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Cincinnati by Scott Cain


9 To 5

Like many musicals that have graced Broadway over the past decade, 9 To 5 is based on a well-known film. The built-in name recognition of the title, along with the involvement of original star Dolly Parton as composer, make this an easy sell for audiences. La Comedia Dinner Theatre in Springboro, Ohio, hopes to capitalize on these factors, and is currently presenting a solid mounting of a show that is not without significant weaknesses to go along with its better qualities.

Like the big screen version, this musical follows the antics of three 1970s female office workers who kidnap their egotistical, sexist boss when he attempts to blackmail them for accidentally trying to kill him. While he's away, the trio improves the office and individually find freedom, self-confidence, and fun. The book is by Patricia Resnick, who co-wrote the screenplay for the film. There is much humor, social commentary on women's liberation and political correctness, and heart. Much of the humor is slapstick visual gags or one-liners based on now dated, nostalgic references, some of which are better than others. Some of what worked on screen, such as the fantasy scenes when the three friends are high on pot, appear clumsy or episodic on stage.

The score for the show by Ms. Parton is likewise uneven in its effectiveness. The opening title song is a great introduction to the main characters, the office environment, and '70s setting and is instantly catchy and recognizable. Several other songs likewise contain Ms. Parton's trademark tunefulness and register very well on stage, such as "Here for You" (a raunchily funny song for the cruel boss Mr. Hart), "Let Love Grow," and the powerhouse "Get Out and Stay Out." On the other hand, many of the songs sound generic or are instantly forgettable, and the lyrics often don't adhere to the musical theater standard of true rhymes. A song like "Heart to Hart" is hilarious in its content and musically interesting, but the presence of so many false rhymes is distracting and disappointing.

The cast for La Comedia's 9 To 5 is solid all around. Mandy Striph is too young to be Violet, but she's a strong singer and dancer, and captures the character's drive, frustration, and guardedness in regard to love. As Judy, Shannon Remley accurately captures the uptightness of the newbie to the workforce and provides a believable emotional arc, and she delivers vocally, especially with "Get Out and Stay Out." Leanne Smith sings the country-flavored tunes of Doralee (modeled after Dolly) satisfactorily and supplies the necessary spunk and heart for the role of the put upon secretary. The best performance comes from Michael Karraker as Mr. Hart, however. Mr. Karraker brings out every bit of humor from his role through his appropriately over-the-top physical antics, facial expressions, and devilish delivery of the comedic lines. Also, behind the humor, there's a great singing voice as well. Tauren Hagans doesn't come across as the best singer as Roz, but she's riotously funny as she pines for Mr. Hart. John Wilkening shows off a first-rate singing voice as Joe. The entire eighteen person cast does well in executing the staging and dances of the piece.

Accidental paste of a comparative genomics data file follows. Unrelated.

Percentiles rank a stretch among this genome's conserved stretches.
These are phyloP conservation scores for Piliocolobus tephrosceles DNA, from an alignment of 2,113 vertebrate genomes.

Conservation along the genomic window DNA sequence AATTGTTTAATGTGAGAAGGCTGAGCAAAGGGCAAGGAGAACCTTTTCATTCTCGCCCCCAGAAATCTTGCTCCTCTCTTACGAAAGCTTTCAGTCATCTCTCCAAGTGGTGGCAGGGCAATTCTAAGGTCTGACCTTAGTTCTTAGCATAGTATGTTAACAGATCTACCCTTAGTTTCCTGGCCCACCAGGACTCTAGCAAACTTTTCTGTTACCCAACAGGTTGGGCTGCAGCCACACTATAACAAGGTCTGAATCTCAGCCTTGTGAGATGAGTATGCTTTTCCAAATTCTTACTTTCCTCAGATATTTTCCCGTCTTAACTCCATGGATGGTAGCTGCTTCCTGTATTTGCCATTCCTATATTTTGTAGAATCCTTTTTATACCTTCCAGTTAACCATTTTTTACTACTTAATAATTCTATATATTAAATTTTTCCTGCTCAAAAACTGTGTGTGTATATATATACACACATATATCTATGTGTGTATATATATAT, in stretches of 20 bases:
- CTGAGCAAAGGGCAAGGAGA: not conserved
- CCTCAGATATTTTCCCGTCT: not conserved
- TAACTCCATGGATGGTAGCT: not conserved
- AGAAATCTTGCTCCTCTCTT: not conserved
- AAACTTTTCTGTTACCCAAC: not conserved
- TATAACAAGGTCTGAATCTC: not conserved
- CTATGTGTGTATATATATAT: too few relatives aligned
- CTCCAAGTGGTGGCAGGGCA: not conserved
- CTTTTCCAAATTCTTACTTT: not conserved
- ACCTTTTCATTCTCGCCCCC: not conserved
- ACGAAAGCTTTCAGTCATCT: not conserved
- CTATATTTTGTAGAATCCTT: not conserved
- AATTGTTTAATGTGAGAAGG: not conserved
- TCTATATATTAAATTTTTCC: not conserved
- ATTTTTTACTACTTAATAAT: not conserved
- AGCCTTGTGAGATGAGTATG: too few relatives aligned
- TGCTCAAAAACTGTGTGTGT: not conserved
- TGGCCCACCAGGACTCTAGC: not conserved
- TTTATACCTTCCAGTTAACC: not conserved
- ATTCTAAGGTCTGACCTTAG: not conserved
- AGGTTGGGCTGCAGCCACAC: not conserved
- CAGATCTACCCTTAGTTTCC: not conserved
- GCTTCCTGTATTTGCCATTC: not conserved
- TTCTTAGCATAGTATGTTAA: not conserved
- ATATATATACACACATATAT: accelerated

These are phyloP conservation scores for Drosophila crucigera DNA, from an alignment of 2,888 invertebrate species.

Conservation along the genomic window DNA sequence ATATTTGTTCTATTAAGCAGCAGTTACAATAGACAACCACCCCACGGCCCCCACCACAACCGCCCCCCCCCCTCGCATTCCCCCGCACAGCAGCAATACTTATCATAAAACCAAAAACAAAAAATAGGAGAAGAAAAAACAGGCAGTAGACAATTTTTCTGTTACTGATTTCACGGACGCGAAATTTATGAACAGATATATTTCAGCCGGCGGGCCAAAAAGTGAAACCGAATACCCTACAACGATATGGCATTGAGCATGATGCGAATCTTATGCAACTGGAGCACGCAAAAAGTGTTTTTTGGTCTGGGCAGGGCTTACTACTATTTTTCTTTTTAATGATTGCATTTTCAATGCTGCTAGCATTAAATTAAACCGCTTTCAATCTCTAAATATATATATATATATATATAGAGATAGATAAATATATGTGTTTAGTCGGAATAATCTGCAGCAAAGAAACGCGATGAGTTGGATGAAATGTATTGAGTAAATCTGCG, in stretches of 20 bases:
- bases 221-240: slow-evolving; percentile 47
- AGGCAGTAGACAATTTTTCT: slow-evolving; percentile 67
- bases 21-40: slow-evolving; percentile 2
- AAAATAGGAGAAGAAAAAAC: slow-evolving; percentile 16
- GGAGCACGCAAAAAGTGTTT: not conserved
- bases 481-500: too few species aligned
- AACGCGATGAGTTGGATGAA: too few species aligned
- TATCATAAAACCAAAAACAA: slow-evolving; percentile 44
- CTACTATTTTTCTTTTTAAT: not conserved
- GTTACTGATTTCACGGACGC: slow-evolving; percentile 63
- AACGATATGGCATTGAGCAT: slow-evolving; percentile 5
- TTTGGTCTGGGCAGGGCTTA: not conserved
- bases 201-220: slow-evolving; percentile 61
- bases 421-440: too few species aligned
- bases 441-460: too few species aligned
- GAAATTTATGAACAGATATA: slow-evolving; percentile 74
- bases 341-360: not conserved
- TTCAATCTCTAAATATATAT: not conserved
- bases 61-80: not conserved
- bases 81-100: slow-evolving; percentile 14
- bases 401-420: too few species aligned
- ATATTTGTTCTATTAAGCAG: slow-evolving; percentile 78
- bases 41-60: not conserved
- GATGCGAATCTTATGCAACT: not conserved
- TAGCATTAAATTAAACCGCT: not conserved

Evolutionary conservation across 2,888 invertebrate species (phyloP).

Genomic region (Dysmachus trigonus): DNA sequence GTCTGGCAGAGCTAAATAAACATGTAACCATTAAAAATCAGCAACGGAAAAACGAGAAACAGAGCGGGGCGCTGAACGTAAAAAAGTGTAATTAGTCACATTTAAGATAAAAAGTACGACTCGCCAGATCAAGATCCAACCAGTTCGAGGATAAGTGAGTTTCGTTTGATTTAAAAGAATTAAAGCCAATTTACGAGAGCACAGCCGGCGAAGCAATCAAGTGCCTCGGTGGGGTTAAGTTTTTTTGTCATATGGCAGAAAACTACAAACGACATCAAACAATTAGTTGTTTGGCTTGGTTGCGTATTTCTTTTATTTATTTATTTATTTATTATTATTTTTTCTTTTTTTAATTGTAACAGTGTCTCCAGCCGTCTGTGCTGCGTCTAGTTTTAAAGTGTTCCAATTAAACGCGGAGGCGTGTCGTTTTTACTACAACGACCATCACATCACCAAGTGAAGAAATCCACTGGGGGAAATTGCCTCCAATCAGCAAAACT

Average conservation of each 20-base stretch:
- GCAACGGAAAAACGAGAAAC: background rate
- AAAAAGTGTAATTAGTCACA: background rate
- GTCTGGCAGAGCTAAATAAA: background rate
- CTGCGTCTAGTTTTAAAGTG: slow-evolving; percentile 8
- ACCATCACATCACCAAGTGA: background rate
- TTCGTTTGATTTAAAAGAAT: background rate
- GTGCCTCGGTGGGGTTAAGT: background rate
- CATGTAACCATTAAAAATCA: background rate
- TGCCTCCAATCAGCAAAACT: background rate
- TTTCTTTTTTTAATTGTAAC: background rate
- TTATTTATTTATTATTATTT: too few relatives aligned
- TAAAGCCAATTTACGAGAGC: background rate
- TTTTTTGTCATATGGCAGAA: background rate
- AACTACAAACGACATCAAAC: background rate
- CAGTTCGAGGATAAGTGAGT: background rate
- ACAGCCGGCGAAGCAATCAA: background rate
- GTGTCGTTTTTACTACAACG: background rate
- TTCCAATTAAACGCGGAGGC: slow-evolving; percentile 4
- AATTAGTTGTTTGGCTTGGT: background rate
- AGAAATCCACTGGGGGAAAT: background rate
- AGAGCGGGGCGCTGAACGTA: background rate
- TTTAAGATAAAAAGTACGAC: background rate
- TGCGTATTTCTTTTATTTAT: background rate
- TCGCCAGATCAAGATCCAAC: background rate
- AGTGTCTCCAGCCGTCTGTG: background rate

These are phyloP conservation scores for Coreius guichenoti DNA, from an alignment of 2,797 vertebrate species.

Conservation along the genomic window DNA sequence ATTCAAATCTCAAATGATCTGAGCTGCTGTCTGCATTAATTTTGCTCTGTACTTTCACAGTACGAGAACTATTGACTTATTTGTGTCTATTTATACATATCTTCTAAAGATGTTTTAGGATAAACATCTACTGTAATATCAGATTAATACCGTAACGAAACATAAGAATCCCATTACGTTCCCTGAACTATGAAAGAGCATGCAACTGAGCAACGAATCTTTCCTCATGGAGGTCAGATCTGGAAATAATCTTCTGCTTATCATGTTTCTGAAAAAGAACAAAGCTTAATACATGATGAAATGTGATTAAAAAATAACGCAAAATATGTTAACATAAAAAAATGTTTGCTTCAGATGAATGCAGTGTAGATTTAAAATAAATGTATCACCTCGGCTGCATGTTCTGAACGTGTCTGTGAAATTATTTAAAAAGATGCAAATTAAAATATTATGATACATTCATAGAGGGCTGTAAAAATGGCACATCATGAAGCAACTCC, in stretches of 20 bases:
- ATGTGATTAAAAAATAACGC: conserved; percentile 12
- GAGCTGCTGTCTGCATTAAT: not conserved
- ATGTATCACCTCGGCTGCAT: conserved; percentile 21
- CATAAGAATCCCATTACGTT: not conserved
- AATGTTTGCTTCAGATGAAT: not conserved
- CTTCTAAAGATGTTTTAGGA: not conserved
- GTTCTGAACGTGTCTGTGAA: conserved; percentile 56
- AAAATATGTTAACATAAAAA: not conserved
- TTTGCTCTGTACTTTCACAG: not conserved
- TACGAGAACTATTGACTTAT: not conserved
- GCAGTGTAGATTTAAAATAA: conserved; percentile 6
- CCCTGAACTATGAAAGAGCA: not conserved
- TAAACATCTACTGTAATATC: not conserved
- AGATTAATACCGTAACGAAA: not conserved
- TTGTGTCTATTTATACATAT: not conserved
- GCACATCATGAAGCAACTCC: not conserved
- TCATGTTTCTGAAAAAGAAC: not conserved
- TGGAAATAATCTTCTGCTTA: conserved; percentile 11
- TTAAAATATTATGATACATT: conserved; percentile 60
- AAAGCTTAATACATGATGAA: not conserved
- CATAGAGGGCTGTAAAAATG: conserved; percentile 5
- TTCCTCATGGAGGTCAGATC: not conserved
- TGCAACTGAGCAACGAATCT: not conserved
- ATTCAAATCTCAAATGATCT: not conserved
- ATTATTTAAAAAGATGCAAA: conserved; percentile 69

Director/Choreographer Chris Beiser provides dances which are vibrant, visually pleasing, and well-integrated into the storytelling. Mr. Beiser's direction captures the right tone for each moment, and contains suitable blocking, pace, and transitions. He also inventively uses video of Ms. Parton introducing and wrapping up the story as bookends to the show to great effect.

There are numerous sets needed to capture the many locales of the story, and Jason Haislet provides handsome and multi-dimensional pieces. The costumes by A.T. Jones are apt and convey the late 1970s accurately. Geoffrey D. Fishburn's first-rate lighting includes several nice effects, including some "heart-inspired" ones and one showing the light coming into an office through blinds.

9 To 5 is a humorous, harmless, and nostalgic crowd-pleaser, but one which, if looked at with a more discerning eye, isn't without its shortcomings. Despite this, La Comedia's production is a satisfying and entertaining one, thanks to a strong cast and worthwhile choreography and direction. 9 To 5 continues through April 28, 2013. Tickets can be purchased by calling 1-800-677-9505 or visiting www.lacomedia.com.



-- Scott Cain


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